Re: [dane] An AD bit discussion

Mark Andrews <> Thu, 27 February 2014 04:18 UTC

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To: Andrew Sullivan <>
From: Mark Andrews <>
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In-reply-to: Your message of "Wed, 26 Feb 2014 22:47:23 -0500." <>
Date: Thu, 27 Feb 2014 15:17:53 +1100
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Subject: Re: [dane] An AD bit discussion
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In message <>fo>, Andrew Sullivan writes:
> Hi,
> On Thu, Feb 27, 2014 at 02:16:28PM +1100, Mark Andrews wrote:
> > Blindly trusting AD from anything other than / ::1 is
> > asking for trouble even if IPsec is being used.  The problem is
> > that you still need to trust the server and anything over the net
> > should be untrusted by default.
> While I'm pleased as ever to know your personal preferences in this
> matter, what I was asking was for information about what Microsoft is
> actually shipping, and you seem not to have replied to that question
> at all.  But I am not sure about your assertion about "should" above,
> in at least some scenarios: I think that's exactly what we're
> discussing, so you can't just say that one of the possibilities is the
> right answer (that would be circular).
> As I understood the deployment model implicit in what Microsoft
> shipped (at least in the past), you were not "blindly" trusting the
> server, but trusting the server that gave you your IP address, your
> definition within the local SMB domain, and so on.  In other words,
> _not_ trusting the server in question is functionally equivalent to
> "doesn't work", so the threat model you have in the above is
> completely misaligned with the deployment scenario that I think was
> implicit in the product Microsoft shipped.  This is the reason for the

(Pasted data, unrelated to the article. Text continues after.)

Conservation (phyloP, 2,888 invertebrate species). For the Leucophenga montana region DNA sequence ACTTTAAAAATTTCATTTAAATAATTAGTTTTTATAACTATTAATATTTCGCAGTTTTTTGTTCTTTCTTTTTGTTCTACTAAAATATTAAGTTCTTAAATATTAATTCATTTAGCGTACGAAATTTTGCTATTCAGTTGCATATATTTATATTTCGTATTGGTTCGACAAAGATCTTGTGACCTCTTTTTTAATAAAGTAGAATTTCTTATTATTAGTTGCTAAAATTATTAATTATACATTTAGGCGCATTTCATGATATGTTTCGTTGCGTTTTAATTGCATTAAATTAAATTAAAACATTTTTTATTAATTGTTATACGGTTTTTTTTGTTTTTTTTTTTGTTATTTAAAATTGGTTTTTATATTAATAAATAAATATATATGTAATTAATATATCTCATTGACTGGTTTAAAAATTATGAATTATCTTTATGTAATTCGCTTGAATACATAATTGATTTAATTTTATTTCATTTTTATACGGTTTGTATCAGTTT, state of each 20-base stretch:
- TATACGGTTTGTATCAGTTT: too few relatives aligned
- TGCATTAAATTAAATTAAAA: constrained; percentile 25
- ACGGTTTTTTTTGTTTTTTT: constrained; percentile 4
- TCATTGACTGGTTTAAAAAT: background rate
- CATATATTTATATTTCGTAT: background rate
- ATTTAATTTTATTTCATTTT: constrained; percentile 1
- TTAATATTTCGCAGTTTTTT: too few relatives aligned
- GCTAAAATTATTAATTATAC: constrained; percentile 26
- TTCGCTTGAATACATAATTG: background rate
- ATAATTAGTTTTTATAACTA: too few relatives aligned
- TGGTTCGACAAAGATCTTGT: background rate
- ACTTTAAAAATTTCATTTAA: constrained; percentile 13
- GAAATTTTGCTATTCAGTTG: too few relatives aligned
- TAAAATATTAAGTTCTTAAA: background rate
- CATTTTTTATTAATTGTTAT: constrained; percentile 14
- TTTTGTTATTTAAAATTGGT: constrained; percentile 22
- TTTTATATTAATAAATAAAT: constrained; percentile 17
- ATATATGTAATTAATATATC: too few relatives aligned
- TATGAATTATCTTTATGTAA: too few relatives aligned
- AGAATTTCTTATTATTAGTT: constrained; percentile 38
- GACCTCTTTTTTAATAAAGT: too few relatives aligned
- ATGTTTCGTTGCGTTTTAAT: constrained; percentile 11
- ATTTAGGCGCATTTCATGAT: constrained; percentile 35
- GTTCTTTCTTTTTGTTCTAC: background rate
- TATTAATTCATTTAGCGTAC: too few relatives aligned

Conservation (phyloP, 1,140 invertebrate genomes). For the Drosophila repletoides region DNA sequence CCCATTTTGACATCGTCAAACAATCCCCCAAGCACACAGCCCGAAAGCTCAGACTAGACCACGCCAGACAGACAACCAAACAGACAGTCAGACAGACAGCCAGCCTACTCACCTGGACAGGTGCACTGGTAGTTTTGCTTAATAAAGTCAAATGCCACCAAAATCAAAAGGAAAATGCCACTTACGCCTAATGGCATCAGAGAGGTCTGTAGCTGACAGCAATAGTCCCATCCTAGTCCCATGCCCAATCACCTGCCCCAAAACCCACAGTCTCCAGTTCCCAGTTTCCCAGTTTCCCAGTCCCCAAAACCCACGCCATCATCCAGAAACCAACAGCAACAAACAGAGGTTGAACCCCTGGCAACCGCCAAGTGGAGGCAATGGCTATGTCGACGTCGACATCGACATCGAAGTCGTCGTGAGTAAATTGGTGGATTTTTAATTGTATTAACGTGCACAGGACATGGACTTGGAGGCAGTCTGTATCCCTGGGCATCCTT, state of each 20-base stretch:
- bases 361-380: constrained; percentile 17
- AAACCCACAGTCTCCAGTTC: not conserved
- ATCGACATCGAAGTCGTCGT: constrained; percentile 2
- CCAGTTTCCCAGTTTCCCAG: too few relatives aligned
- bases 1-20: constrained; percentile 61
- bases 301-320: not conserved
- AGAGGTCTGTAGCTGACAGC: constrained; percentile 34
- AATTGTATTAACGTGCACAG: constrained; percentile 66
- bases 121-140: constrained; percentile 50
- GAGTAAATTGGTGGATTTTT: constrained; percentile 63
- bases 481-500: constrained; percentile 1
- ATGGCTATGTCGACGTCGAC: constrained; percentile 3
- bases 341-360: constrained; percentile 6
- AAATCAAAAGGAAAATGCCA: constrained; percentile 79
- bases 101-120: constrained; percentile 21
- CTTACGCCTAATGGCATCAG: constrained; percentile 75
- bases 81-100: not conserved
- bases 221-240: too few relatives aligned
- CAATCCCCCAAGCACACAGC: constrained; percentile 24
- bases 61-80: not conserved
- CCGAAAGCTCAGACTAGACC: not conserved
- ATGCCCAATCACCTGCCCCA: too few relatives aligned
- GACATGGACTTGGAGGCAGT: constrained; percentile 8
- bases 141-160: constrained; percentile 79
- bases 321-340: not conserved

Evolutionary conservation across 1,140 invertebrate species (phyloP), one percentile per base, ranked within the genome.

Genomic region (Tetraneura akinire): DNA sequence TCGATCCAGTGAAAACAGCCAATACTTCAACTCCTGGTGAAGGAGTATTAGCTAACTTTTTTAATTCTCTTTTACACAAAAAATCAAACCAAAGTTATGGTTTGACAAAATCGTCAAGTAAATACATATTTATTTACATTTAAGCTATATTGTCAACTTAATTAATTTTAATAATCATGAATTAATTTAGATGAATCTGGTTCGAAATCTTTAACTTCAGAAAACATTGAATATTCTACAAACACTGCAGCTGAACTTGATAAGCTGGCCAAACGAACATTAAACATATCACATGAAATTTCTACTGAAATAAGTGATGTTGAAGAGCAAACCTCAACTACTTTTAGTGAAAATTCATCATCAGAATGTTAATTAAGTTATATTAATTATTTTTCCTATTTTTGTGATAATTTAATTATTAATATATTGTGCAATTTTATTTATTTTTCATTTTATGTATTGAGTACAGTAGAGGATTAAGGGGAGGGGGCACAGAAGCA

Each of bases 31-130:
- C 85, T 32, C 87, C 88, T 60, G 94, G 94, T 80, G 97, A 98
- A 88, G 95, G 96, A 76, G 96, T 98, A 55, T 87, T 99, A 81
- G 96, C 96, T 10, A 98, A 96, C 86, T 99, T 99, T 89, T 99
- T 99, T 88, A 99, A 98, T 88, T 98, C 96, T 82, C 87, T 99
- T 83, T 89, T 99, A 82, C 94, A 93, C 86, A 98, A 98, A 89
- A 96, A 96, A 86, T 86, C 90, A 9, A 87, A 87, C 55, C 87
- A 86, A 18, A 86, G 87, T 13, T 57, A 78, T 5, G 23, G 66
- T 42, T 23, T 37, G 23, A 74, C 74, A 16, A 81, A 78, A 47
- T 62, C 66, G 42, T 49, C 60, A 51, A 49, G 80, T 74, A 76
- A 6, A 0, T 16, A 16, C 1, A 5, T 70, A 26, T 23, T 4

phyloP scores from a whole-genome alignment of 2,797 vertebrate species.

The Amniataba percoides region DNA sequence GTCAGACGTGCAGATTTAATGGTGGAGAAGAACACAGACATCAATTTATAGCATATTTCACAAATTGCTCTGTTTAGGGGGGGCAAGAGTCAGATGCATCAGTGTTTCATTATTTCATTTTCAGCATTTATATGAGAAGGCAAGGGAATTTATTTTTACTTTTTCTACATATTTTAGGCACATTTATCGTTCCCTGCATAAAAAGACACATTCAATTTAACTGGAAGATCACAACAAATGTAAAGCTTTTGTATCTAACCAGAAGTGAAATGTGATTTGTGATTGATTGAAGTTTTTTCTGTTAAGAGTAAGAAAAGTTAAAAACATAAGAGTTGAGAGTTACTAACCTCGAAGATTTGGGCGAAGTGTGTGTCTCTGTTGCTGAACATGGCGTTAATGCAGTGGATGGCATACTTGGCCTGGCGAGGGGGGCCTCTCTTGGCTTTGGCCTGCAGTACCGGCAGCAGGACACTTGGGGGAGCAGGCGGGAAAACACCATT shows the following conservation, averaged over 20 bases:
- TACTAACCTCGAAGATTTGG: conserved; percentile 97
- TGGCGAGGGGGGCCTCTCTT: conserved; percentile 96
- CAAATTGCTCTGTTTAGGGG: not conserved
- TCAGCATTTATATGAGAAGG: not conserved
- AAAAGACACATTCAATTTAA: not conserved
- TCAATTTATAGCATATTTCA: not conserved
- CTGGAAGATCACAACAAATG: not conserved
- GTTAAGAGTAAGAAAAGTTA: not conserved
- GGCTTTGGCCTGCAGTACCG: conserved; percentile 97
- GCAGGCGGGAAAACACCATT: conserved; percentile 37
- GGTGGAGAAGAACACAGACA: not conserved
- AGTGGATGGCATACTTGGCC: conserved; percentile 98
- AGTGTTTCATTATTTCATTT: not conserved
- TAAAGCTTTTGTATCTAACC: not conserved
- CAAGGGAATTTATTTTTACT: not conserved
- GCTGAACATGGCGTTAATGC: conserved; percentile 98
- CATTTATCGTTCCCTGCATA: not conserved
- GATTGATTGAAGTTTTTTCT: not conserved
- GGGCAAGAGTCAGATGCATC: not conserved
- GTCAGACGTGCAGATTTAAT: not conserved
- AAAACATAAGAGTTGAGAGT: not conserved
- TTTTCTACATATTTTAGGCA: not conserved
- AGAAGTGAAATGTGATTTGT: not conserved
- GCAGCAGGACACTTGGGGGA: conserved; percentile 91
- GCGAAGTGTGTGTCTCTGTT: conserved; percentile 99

> reliance on IPSec.  I believe that that product was entirely
> consistent with the DNSSEC specifications (though it might be subject
> to certain kinds of attacks if the attacker can take over the relevant
> server).

Just because a server gave you IP addresses doesn't make it trust
worthy for DNSSEC.

Just because a server gave you credentials which allow you to
register is AD doesn't make it trust worthy for DNSSEC.

You can trust something for A but not B.  Now you can tell a machine
if you get A you should also trust it for B but one should be very
careful about it.

As for not working, if you don't trust the AD bit you are left with
the status quo, which isn't everything is not working.

I walk into a coffee shop.  I get a address.  I manage to get IPsec
running between the server and myself because both ends are configured
for opportunistic IPsec.  This does not mean I should trust the AD

> I think that it is quite similar to the issue that Paul was raising
> with his "virtual servers" scenario.  In some virtualized environment,
> if you can't trust other systems that share the same physical hardware
> as you, you're hosed anyway.  Additional protection is going to get
> you nothing, and in that case as Paul was arguing it's better to have
> the default provide more rather than less protection, even if that
> "protection" is completely bogus under some other scenarios.
> Best regards,
> A
> -- 
> Andrew Sullivan
> _______________________________________________
> dane mailing list
Mark Andrews, ISC
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